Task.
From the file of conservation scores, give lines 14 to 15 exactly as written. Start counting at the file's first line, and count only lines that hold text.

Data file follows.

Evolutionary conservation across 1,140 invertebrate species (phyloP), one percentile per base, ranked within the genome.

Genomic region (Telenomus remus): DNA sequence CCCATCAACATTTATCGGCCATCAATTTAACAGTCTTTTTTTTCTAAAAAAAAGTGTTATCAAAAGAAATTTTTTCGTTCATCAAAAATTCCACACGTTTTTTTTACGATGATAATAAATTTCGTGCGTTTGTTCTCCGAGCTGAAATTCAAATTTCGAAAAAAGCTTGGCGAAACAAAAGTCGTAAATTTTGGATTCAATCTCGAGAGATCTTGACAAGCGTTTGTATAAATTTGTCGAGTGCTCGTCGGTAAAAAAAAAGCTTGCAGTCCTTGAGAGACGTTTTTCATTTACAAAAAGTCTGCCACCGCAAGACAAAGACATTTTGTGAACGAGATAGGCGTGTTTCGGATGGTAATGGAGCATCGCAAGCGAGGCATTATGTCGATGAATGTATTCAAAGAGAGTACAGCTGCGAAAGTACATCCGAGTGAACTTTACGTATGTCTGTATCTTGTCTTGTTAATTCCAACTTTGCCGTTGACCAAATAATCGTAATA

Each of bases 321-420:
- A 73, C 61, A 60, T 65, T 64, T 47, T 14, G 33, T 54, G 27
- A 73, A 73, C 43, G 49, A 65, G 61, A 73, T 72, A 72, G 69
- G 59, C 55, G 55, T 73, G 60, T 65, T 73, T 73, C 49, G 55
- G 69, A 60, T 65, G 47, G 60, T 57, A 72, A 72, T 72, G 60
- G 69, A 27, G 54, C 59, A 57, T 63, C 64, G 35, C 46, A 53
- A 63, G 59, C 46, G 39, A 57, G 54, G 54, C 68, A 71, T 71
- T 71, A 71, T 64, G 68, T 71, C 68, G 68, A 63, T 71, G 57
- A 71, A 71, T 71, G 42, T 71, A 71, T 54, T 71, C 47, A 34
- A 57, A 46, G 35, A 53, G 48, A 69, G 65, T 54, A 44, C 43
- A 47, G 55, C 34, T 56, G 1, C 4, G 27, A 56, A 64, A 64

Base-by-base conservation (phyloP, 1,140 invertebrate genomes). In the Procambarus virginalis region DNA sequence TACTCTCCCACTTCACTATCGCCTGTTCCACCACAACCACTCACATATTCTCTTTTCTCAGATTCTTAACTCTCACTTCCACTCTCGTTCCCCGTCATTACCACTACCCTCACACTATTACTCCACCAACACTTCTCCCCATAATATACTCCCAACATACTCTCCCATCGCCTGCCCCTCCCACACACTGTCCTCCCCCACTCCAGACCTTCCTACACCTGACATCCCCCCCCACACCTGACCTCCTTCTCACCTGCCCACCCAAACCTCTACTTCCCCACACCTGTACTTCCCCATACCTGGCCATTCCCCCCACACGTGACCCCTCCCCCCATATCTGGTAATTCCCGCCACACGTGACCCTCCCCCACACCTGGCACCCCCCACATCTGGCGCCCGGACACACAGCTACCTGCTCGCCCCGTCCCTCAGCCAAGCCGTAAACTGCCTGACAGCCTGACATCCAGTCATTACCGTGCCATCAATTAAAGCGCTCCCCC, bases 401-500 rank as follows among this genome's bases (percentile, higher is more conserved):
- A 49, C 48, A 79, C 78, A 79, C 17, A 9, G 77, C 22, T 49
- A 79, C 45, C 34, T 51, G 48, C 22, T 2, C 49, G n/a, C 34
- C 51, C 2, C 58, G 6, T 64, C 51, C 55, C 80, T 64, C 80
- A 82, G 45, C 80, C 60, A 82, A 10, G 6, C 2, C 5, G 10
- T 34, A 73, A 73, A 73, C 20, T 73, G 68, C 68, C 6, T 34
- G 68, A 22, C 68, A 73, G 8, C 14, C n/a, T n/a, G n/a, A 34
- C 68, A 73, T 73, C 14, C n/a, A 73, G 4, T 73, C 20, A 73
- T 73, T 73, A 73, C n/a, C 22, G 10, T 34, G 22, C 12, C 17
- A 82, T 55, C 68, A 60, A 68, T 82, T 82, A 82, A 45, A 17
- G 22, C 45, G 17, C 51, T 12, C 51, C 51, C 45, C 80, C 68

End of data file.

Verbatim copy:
Base-by-base conservation (phyloP, 1,140 invertebrate genomes). In the Procambarus virginalis region DNA sequence TACTCTCCCACTTCACTATCGCCTGTTCCACCACAACCACTCACATATTCTCTTTTCTCAGATTCTTAACTCTCACTTCCACTCTCGTTCCCCGTCATTACCACTACCCTCACACTATTACTCCACCAACACTTCTCCCCATAATATACTCCCAACATACTCTCCCATCGCCTGCCCCTCCCACACACTGTCCTCCCCCACTCCAGACCTTCCTACACCTGACATCCCCCCCCACACCTGACCTCCTTCTCACCTGCCCACCCAAACCTCTACTTCCCCACACCTGTACTTCCCCATACCTGGCCATTCCCCCCACACGTGACCCCTCCCCCCATATCTGGTAATTCCCGCCACACGTGACCCTCCCCCACACCTGGCACCCCCCACATCTGGCGCCCGGACACACAGCTACCTGCTCGCCCCGTCCCTCAGCCAAGCCGTAAACTGCCTGACAGCCTGACATCCAGTCATTACCGTGCCATCAATTAAAGCGCTCCCCC, bases 401-500 rank as follows among this genome's bases (percentile, higher is more conserved):
- A 49, C 48, A 79, C 78, A 79, C 17, A 9, G 77, C 22, T 49